Scientists have effectively turned E. coli (the stuff that can give you a bad case of food poisoning) into a mini hard drive.
In a new study in the journal Nature, researchers from Harvard University have managed to encode a short video into the DNA of a living cell. Just like downloading a film from a USB stick, they were then able to retrieve the video from the cell and replay it. Scientists have been able to “upload” data onto DNA before but this is the first time a video has been replayed from the bacteria.
Think of it like this: DNA is essentially just a way of storing information, not dissimilar from digital storage. Instead of coding for data in 1s and 0s like a hard drive, DNA uses four nucleotide bases that code the information instead.
“We designed strategies that essentially translate the digital information contained in each pixel of an image or frame as well as the frame number into a DNA code, that, with additional sequences, is incorporated into spacers,” lead study author Seth Shipman said in a statement. “Each frame thus becomes a collection of spacers.”
“We then provided spacer collections for consecutive frames chronologically to a population of bacteria which, using Cas1/Cas2 activity, added them to the CRISPR arrays in their genomes,” he added.
“And after retrieving all arrays again from the bacterial population by DNA sequencing, we finally were able to reconstruct all frames of the galloping horse movie and the order they appeared in.”
The frames of the video are from one of the earliest precursors to motion film, Sallie Gardner at a Gallop. This series of photographs depict a horse galloping, taken in 1878 by British photography pioneer Eadweard Muybridge. When the photos are put together, they create an animation effect. The original photographs have acquired an iconic status in the world of motion film but the original purpose of the photo shoot was simply to find out whether a horse ever lifts all four feet completely off the ground during a gallop.
The advance in this study is a proof-of-concept to demonstrate the possibilities of using DNA to store data. It might just sound like a gimmick but considering how much data we are continually pumping out, it could be the key to resolving our data storage woes.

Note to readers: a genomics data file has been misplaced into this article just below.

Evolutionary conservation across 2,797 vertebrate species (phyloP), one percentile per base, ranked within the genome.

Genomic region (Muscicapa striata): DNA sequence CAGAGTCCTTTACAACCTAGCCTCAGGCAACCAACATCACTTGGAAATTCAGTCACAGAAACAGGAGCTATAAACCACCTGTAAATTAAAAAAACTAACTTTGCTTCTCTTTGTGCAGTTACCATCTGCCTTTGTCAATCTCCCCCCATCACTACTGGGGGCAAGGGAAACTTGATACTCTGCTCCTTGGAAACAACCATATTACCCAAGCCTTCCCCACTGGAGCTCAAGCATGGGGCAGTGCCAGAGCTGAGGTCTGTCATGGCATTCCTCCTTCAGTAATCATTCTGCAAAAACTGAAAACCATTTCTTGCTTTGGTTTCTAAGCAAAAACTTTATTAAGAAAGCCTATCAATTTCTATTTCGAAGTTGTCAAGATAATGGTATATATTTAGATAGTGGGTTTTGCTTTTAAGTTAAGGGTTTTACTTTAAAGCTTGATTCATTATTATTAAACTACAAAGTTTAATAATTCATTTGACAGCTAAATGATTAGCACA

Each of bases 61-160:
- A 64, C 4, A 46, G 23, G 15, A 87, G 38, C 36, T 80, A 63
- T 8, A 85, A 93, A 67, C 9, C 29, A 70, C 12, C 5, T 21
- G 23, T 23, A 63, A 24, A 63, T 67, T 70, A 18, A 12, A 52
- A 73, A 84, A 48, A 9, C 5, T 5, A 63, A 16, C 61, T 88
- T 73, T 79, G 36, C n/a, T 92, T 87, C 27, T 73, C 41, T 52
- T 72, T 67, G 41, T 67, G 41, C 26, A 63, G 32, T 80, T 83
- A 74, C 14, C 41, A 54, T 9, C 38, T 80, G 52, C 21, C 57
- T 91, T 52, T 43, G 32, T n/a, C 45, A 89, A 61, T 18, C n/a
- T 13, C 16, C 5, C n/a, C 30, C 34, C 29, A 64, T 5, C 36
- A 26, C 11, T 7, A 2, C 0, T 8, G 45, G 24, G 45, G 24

DNA is ultra-compact, meaning you could theoretically store all the world’s data in just one room. It also has the ability to be stored for hundreds of thousands of years if it’s kept under the right conditions.
HOW DOES CRISPR WORK?
Crispr technology precisely changes small parts of genetic code.
Unlike other gene-silencing tools, the Crispr system targets the genome’s source material and permanently turns off genes at the DNA level.
The Crispr-Cas9 technqiue uses tags, which identify the location of the mutation, and an enzyme, which acts as tiny scissors, to cut DNA in a precise place, allowing small portions of a gene to be removed
The DNA cut – known as a double strand break – closely mimics the kinds of mutations that occur naturally, for instance after chronic sun exposure.
But unlike UV rays that can result in genetic alterations, the Crispr system causes a mutation at a precise location in the genome.
When cellular machinery repairs the DNA break, it removes a small snip of DNA. In this way, researchers can precisely turn off specific genes in the genome.
But other than Cas9, now famous as a widely used genome-engineering tool, other parts of the CRISPR system so far have not been much exploited.
The team used still and moving images because they represent constrained and clearly defined data sets; the movie also gave the bacteria a chance to acquire information frame by frame.
‘We designed strategies that essentially translate the digital information contained in each pixel of an image or frame as well as the frame number into a DNA code, that, with additional sequences, is incorporated into spacers.
‘Each frame thus becomes a collection of spacers,’ Shipman said.
In future work, the team will focus on establishing molecular recording devices in other cell types and on engineering the system to memorize biological information.
‘One day, we may be able to follow all the developmental decisions that a differentiating neuron is taking from an early stem cell to a highly-specialized type of cell in the brain, leading to a better understanding of how basic biological and developmental processes are choreographed,’ said Shipman.
Ultimately, the approach could lead to better methods for generating cells for regenerative therapy, disease modeling, and drug testing.
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